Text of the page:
Striking a you-ain't-seen nothin'-yet tone, the managing director of one of the nation's largest mutual fund companies told local investors Wednesday to get into the market this fall or risk missing another major stock run.
Robert Goodman, managing director of Boston-based Putnam Investments, said sound U.S. monetary and fiscal policy, combined with a flood of cash waiting out the Year 2000 computer bug, could make next year a banner one for stocks.
The next four months will feature market volatility, but watch out for the first quarter of next year, Goodman said. About half of the $200 billion parked in money market mutual funds will likely flow into stocks after the much-hyped Year 2000 computer problem finally passes, Goodman predicted.
"Y2K will be the biggest non-event in 2,000 years and what we're going to be left with is these (market) fundamentals," he said. "Everyone will try to go through the same door at the same time. The idea for an investor is to be early, be on the other side of the door."
Several other factors also point to a big year ahead for equities including: Continued low inflation; recovery of Asian economies; and the probability of a U.S. capital gains tax cut, Goodman said.
The next four to six years could well present tremendous opportunity for creating wealth through long-term investing, he said. A bear market may ultimately hit years down the road if government leaders attempt to reform tax laws and the economic system in the name of fairness, social justice and spreading the wealth, he predicted.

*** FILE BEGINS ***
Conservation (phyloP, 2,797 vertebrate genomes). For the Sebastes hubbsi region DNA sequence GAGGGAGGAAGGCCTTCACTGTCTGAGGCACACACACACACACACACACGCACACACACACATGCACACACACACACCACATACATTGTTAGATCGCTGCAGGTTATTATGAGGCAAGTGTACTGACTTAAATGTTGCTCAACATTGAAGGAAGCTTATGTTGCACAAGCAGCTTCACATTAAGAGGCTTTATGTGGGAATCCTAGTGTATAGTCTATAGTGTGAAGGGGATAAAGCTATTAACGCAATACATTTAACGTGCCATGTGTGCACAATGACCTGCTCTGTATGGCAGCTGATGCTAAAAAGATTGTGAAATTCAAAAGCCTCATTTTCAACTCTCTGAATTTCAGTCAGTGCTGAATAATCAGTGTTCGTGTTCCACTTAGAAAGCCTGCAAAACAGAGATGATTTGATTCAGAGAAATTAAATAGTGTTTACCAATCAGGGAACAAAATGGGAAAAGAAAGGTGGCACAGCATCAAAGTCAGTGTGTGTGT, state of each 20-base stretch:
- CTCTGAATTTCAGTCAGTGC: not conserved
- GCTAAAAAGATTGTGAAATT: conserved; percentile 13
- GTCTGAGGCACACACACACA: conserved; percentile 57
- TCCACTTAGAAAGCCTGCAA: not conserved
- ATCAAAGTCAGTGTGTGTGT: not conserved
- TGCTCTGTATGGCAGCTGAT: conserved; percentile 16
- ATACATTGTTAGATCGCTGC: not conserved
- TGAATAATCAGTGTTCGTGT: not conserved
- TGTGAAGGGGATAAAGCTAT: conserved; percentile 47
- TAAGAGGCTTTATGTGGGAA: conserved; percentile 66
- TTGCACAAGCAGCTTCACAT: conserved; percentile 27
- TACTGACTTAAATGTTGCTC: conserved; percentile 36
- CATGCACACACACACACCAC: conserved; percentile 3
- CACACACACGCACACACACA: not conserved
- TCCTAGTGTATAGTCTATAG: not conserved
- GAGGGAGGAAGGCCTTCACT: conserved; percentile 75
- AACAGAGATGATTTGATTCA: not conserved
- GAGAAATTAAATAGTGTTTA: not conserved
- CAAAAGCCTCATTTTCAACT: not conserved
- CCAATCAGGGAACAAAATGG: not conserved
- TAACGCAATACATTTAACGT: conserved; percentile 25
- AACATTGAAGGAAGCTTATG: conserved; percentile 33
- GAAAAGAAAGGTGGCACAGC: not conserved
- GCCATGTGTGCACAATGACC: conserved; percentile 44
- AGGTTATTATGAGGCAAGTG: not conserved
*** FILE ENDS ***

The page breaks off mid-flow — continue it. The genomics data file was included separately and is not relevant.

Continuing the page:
Putnam Investments manages more than $320 billion in a family of more than 100 mutual funds. Goodman has more than 29 years of experience in the investment industry and is a frequent guest on national television talk shows.
He was invited to Buffalo by McDonald Investments, the brokerage arm of KeyCorp. McDonald Investments manages accounts for more than 143,000 households in Western New York, with combined assets of about $2.5 billion.
Goodman said U.S. fiscal policy, with budget surpluses projected in coming years, will begin having an impact on financial markets. The U.S. Treasury plans to begin buying back debt, which should push down long term bond yields, he said.
"Ultimately, when these rates come down, they will come down hard," he told a lunch time audience at Sheraton Four Points Wednesday.
The money manager advised fixed income investors to jump on current bond yields of about 6 percent and to buy more if yields nudge higher. He believes long term bond yields will ultimately sink near 4 percent.
Both stock and bond markets will be volatile in the next four months as investors worry about inflation and the Y2K, he said. The trick for investors is to take advantage of the swings, such as buying stocks when prices dip, he said.
"In the next four months, you are going to be given a lot of reasons not to participate. You are going to become frightened. You are going to become scared," Goodman said, but encouraged investors not to sit out.
"If you do that, you are going to miss out on the most incredible opportunity in a long time," he said.
Architect moves to Clarence
Herendeen Architect PC has relocated to 8450 Main St., Clarence. The firm recently completed the design and construction supervision of the Town of Clarence Engineering and Building Department on Goodrich Road. It also has projects in Orleans, Cattaraugus and Chautauqua counties.